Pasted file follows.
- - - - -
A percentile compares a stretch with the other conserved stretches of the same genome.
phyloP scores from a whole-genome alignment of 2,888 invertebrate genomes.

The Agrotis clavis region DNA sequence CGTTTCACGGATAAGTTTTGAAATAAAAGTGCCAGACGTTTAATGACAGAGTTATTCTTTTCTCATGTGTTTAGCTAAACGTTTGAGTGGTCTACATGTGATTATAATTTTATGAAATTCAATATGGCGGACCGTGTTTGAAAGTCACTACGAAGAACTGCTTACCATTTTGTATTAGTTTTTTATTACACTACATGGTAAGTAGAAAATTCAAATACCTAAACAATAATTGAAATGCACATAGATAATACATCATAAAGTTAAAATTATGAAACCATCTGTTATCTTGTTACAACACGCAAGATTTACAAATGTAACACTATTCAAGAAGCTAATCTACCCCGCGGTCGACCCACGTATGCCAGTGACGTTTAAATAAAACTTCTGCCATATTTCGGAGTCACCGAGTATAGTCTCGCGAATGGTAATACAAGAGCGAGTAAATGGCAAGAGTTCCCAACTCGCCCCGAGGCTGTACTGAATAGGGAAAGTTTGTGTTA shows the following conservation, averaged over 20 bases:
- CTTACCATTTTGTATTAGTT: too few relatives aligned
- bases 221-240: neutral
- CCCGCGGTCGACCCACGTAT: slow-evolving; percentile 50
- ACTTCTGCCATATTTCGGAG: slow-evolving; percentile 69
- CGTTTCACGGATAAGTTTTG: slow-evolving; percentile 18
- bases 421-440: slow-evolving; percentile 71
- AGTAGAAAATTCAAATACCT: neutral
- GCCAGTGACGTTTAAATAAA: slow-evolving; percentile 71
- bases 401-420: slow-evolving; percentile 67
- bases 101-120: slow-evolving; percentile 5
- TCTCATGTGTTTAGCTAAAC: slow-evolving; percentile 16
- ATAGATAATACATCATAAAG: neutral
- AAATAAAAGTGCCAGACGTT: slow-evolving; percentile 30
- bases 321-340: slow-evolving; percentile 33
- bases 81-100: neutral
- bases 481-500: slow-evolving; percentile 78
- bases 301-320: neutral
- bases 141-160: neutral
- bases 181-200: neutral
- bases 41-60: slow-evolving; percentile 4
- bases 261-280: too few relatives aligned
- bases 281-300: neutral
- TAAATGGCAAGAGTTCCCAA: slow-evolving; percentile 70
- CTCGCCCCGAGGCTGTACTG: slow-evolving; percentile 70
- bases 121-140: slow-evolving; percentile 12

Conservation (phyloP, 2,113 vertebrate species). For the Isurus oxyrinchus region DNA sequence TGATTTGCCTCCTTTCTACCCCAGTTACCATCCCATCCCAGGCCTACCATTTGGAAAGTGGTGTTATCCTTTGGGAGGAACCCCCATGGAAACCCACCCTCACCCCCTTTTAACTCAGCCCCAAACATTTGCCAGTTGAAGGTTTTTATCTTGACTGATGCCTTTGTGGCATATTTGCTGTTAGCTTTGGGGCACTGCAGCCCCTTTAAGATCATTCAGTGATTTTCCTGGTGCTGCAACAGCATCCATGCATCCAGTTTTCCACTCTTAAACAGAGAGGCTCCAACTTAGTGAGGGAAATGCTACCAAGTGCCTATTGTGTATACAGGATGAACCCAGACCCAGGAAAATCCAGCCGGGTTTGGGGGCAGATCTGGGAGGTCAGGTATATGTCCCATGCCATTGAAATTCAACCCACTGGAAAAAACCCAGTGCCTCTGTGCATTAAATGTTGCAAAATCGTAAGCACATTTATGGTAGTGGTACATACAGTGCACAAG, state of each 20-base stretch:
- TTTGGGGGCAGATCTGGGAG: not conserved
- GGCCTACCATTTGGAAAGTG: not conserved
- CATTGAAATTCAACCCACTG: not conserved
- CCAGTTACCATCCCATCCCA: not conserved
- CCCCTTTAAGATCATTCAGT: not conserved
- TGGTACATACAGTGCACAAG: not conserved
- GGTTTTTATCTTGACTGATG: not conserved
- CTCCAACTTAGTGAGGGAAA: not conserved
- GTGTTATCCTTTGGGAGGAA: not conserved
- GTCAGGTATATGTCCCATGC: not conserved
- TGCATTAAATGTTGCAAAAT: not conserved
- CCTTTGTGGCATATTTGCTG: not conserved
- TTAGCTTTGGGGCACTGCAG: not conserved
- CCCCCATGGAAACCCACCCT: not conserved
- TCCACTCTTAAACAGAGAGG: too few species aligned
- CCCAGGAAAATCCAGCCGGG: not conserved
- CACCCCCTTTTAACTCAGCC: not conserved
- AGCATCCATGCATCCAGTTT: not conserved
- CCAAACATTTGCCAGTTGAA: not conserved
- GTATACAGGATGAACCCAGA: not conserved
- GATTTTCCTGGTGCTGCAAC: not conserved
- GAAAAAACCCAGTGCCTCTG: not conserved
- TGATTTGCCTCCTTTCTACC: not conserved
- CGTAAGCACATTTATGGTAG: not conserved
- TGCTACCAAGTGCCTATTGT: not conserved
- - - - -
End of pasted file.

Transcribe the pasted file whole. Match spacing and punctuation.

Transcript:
A percentile compares a stretch with the other conserved stretches of the same genome.
phyloP scores from a whole-genome alignment of 2,888 invertebrate genomes.

The Agrotis clavis region DNA sequence CGTTTCACGGATAAGTTTTGAAATAAAAGTGCCAGACGTTTAATGACAGAGTTATTCTTTTCTCATGTGTTTAGCTAAACGTTTGAGTGGTCTACATGTGATTATAATTTTATGAAATTCAATATGGCGGACCGTGTTTGAAAGTCACTACGAAGAACTGCTTACCATTTTGTATTAGTTTTTTATTACACTACATGGTAAGTAGAAAATTCAAATACCTAAACAATAATTGAAATGCACATAGATAATACATCATAAAGTTAAAATTATGAAACCATCTGTTATCTTGTTACAACACGCAAGATTTACAAATGTAACACTATTCAAGAAGCTAATCTACCCCGCGGTCGACCCACGTATGCCAGTGACGTTTAAATAAAACTTCTGCCATATTTCGGAGTCACCGAGTATAGTCTCGCGAATGGTAATACAAGAGCGAGTAAATGGCAAGAGTTCCCAACTCGCCCCGAGGCTGTACTGAATAGGGAAAGTTTGTGTTA shows the following conservation, averaged over 20 bases:
- CTTACCATTTTGTATTAGTT: too few relatives aligned
- bases 221-240: neutral
- CCCGCGGTCGACCCACGTAT: slow-evolving; percentile 50
- ACTTCTGCCATATTTCGGAG: slow-evolving; percentile 69
- CGTTTCACGGATAAGTTTTG: slow-evolving; percentile 18
- bases 421-440: slow-evolving; percentile 71
- AGTAGAAAATTCAAATACCT: neutral
- GCCAGTGACGTTTAAATAAA: slow-evolving; percentile 71
- bases 401-420: slow-evolving; percentile 67
- bases 101-120: slow-evolving; percentile 5
- TCTCATGTGTTTAGCTAAAC: slow-evolving; percentile 16
- ATAGATAATACATCATAAAG: neutral
- AAATAAAAGTGCCAGACGTT: slow-evolving; percentile 30
- bases 321-340: slow-evolving; percentile 33
- bases 81-100: neutral
- bases 481-500: slow-evolving; percentile 78
- bases 301-320: neutral
- bases 141-160: neutral
- bases 181-200: neutral
- bases 41-60: slow-evolving; percentile 4
- bases 261-280: too few relatives aligned
- bases 281-300: neutral
- TAAATGGCAAGAGTTCCCAA: slow-evolving; percentile 70
- CTCGCCCCGAGGCTGTACTG: slow-evolving; percentile 70
- bases 121-140: slow-evolving; percentile 12

Conservation (phyloP, 2,113 vertebrate species). For the Isurus oxyrinchus region DNA sequence TGATTTGCCTCCTTTCTACCCCAGTTACCATCCCATCCCAGGCCTACCATTTGGAAAGTGGTGTTATCCTTTGGGAGGAACCCCCATGGAAACCCACCCTCACCCCCTTTTAACTCAGCCCCAAACATTTGCCAGTTGAAGGTTTTTATCTTGACTGATGCCTTTGTGGCATATTTGCTGTTAGCTTTGGGGCACTGCAGCCCCTTTAAGATCATTCAGTGATTTTCCTGGTGCTGCAACAGCATCCATGCATCCAGTTTTCCACTCTTAAACAGAGAGGCTCCAACTTAGTGAGGGAAATGCTACCAAGTGCCTATTGTGTATACAGGATGAACCCAGACCCAGGAAAATCCAGCCGGGTTTGGGGGCAGATCTGGGAGGTCAGGTATATGTCCCATGCCATTGAAATTCAACCCACTGGAAAAAACCCAGTGCCTCTGTGCATTAAATGTTGCAAAATCGTAAGCACATTTATGGTAGTGGTACATACAGTGCACAAG, state of each 20-base stretch:
- TTTGGGGGCAGATCTGGGAG: not conserved
- GGCCTACCATTTGGAAAGTG: not conserved
- CATTGAAATTCAACCCACTG: not conserved
- CCAGTTACCATCCCATCCCA: not conserved
- CCCCTTTAAGATCATTCAGT: not conserved
- TGGTACATACAGTGCACAAG: not conserved
- GGTTTTTATCTTGACTGATG: not conserved
- CTCCAACTTAGTGAGGGAAA: not conserved
- GTGTTATCCTTTGGGAGGAA: not conserved
- GTCAGGTATATGTCCCATGC: not conserved
- TGCATTAAATGTTGCAAAAT: not conserved
- CCTTTGTGGCATATTTGCTG: not conserved
- TTAGCTTTGGGGCACTGCAG: not conserved
- CCCCCATGGAAACCCACCCT: not conserved
- TCCACTCTTAAACAGAGAGG: too few species aligned
- CCCAGGAAAATCCAGCCGGG: not conserved
- CACCCCCTTTTAACTCAGCC: not conserved
- AGCATCCATGCATCCAGTTT: not conserved
- CCAAACATTTGCCAGTTGAA: not conserved
- GTATACAGGATGAACCCAGA: not conserved
- GATTTTCCTGGTGCTGCAAC: not conserved
- GAAAAAACCCAGTGCCTCTG: not conserved
- TGATTTGCCTCCTTTCTACC: not conserved
- CGTAAGCACATTTATGGTAG: not conserved
- TGCTACCAAGTGCCTATTGT: not conserved